HomeLocal NewsConstituency funds delay: MPs blame outreach programme

Constituency funds delay: MPs blame outreach programme

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MPs who have not collected their share of the $4 million meant for developing constituencies say they have not done so because they have been bogged down by the constitution-making process.

Constitutional and Parliamentary Affairs minister Eric Matinenga last week said the money was lying idle and would be returned to Treasury if not collected by December 31.

Only two MPs, Heya Shoko of Bikita West and Shuah Mudiwa of Mutare West, have claimed their share.

The fund was announced by Finance minister Tendai Biti last November.

MPs this week said Copac business had kept them so busy they did not find time to discuss development projects with their constituents and therefore were unable to apply and collect money from the fund.

Others said they were unaware the money had been made available and blamed their ignorance on lack of communication.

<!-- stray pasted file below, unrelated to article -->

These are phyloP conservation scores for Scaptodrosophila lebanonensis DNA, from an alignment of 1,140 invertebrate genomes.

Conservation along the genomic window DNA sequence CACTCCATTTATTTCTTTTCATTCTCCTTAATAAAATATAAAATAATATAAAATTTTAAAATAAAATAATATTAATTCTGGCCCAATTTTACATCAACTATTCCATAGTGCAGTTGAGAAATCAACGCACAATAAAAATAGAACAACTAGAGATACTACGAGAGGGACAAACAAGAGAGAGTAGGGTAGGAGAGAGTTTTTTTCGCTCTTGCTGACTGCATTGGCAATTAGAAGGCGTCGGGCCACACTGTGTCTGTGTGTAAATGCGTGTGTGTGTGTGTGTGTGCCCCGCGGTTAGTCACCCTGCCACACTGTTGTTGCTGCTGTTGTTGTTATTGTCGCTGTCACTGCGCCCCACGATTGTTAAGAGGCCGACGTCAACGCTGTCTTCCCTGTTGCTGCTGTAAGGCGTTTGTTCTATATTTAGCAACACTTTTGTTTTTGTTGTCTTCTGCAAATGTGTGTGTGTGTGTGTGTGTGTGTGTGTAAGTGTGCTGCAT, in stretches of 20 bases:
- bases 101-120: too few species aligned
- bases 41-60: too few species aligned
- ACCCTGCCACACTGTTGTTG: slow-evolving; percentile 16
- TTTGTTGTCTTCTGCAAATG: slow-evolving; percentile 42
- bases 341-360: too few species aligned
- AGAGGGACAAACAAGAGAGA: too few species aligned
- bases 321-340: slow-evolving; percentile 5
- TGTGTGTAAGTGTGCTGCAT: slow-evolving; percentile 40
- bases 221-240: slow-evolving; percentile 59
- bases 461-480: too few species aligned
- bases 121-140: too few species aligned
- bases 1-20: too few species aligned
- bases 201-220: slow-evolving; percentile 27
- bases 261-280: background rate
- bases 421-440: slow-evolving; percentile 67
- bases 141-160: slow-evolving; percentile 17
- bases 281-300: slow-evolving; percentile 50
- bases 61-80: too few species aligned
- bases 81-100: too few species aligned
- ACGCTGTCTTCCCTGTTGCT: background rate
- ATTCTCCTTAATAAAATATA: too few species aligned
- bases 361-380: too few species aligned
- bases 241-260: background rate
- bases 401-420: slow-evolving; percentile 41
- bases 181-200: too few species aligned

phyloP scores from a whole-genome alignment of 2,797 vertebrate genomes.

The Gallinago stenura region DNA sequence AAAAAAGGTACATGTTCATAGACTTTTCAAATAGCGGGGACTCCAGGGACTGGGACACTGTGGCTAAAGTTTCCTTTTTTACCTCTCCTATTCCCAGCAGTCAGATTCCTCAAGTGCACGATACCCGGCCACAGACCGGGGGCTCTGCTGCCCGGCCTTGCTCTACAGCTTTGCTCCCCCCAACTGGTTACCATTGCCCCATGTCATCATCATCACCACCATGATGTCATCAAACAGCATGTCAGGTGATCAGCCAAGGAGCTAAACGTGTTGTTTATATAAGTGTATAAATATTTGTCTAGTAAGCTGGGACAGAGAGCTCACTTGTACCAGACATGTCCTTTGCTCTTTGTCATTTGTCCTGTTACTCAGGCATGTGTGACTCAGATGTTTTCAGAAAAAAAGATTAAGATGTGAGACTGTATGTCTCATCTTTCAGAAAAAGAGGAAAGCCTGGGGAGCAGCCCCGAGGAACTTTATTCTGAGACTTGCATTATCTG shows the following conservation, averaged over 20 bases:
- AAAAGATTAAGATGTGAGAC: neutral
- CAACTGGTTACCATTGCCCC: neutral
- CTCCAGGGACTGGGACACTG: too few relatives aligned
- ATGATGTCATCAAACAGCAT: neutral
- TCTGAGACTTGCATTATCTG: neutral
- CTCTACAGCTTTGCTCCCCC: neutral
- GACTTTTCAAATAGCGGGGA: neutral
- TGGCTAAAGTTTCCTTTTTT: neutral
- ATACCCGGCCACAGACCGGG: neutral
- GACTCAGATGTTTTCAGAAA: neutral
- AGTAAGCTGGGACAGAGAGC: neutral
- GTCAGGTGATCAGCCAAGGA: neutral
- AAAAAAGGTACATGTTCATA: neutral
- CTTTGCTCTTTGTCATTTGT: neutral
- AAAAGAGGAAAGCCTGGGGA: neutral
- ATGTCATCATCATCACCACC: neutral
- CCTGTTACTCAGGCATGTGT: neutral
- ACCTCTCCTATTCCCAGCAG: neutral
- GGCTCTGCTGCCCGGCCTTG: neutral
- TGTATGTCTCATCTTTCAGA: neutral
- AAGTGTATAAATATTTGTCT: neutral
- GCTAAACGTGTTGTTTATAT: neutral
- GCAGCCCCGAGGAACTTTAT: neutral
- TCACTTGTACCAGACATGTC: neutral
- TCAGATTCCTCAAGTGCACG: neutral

Siyabonga Ncube, MP for Insiza and a member of the MDC-M, said he had only learnt of the availability of the funds through the press.

“As MPs, we are in serious need of the funds because of the impact the money will have on our people,” Ncube said.

“It is unfortunate that the minister (Matinenga) gives an impression that MPs are unwilling to apply and collect money for the development of their constituencies.”

Mutare Central MP Innocent Gonese of MDC-T said when Biti announced the establishment of the fund last November there was no money for immediate disbursement.

Gonese said it should be noted that lawmakers were not in a position to apply for the funds on their own but needed to consult other key stakeholders, including councillors and residents’ associations.

Mwenezi East MP Kudakwashe Bhasikiti of Zanu PF said there was no way the funds could be returned to Treasury because the communities needed that assistance critically.

“The funds were made available at a time when most MPs got engaged in the constitution-making process. We have not had time to go and consult our constituencies,” Bhasikiti said.

“What the minister can do is to deposit money into constituency accounts, from which they should be able to audit how the finances were used.”

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